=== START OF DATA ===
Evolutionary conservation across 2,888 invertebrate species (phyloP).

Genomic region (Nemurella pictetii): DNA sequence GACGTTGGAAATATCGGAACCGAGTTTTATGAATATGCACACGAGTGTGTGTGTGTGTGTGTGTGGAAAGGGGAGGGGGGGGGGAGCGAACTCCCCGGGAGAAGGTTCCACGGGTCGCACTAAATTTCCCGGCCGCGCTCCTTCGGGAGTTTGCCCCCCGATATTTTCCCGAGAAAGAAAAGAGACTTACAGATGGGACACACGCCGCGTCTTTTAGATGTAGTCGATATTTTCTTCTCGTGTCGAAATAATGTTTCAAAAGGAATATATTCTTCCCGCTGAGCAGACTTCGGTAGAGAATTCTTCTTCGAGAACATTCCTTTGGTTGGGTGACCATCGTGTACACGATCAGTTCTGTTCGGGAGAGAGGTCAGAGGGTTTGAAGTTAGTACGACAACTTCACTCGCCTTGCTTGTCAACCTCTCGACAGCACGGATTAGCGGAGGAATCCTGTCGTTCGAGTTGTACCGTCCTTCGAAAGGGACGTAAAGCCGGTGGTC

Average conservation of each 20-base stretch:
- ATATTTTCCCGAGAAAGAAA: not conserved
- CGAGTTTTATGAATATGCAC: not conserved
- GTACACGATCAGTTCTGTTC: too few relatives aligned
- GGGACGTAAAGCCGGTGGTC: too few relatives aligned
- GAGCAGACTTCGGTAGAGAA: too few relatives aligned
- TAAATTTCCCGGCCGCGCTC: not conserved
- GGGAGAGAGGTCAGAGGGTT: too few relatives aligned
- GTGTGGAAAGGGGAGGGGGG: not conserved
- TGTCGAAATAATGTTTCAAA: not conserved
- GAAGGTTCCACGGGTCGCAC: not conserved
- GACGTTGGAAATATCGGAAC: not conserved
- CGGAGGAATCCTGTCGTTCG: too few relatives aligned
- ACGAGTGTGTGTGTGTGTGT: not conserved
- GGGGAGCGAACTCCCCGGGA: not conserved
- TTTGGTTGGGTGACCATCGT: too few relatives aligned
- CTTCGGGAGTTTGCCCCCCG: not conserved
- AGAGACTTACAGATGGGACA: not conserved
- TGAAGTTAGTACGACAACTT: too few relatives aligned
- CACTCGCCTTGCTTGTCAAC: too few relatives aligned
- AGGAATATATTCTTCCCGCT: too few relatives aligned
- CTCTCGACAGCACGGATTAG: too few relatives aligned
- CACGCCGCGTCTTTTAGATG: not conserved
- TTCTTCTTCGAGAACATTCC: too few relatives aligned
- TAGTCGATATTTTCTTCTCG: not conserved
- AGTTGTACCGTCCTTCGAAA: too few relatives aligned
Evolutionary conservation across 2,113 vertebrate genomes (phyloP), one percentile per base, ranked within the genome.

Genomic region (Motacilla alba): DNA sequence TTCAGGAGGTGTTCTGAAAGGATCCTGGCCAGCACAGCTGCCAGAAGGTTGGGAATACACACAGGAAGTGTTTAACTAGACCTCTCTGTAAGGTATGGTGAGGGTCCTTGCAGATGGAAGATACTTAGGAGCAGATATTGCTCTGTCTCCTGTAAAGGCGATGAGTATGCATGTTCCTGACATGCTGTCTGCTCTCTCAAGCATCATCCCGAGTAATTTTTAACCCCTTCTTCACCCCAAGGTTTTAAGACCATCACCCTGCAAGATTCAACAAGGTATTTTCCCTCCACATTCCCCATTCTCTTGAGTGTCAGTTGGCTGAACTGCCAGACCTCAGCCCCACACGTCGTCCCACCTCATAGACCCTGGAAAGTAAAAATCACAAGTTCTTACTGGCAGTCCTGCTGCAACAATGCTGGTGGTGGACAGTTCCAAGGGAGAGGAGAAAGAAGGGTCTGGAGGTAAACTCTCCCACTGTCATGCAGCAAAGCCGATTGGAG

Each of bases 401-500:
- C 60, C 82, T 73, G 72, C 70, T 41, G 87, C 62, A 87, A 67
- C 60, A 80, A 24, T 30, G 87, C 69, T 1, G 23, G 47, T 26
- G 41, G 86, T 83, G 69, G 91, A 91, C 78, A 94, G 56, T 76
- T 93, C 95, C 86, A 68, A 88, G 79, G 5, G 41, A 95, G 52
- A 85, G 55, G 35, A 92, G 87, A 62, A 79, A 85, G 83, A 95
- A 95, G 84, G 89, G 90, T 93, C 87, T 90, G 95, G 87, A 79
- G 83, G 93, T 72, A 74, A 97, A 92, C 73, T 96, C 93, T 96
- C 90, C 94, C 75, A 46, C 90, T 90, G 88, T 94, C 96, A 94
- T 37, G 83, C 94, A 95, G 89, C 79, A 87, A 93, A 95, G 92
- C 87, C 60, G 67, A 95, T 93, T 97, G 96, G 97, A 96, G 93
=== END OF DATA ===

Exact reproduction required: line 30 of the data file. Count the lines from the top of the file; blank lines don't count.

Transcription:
Genomic region (Motacilla alba): DNA sequence TTCAGGAGGTGTTCTGAAAGGATCCTGGCCAGCACAGCTGCCAGAAGGTTGGGAATACACACAGGAAGTGTTTAACTAGACCTCTCTGTAAGGTATGGTGAGGGTCCTTGCAGATGGAAGATACTTAGGAGCAGATATTGCTCTGTCTCCTGTAAAGGCGATGAGTATGCATGTTCCTGACATGCTGTCTGCTCTCTCAAGCATCATCCCGAGTAATTTTTAACCCCTTCTTCACCCCAAGGTTTTAAGACCATCACCCTGCAAGATTCAACAAGGTATTTTCCCTCCACATTCCCCATTCTCTTGAGTGTCAGTTGGCTGAACTGCCAGACCTCAGCCCCACACGTCGTCCCACCTCATAGACCCTGGAAAGTAAAAATCACAAGTTCTTACTGGCAGTCCTGCTGCAACAATGCTGGTGGTGGACAGTTCCAAGGGAGAGGAGAAAGAAGGGTCTGGAGGTAAACTCTCCCACTGTCATGCAGCAAAGCCGATTGGAG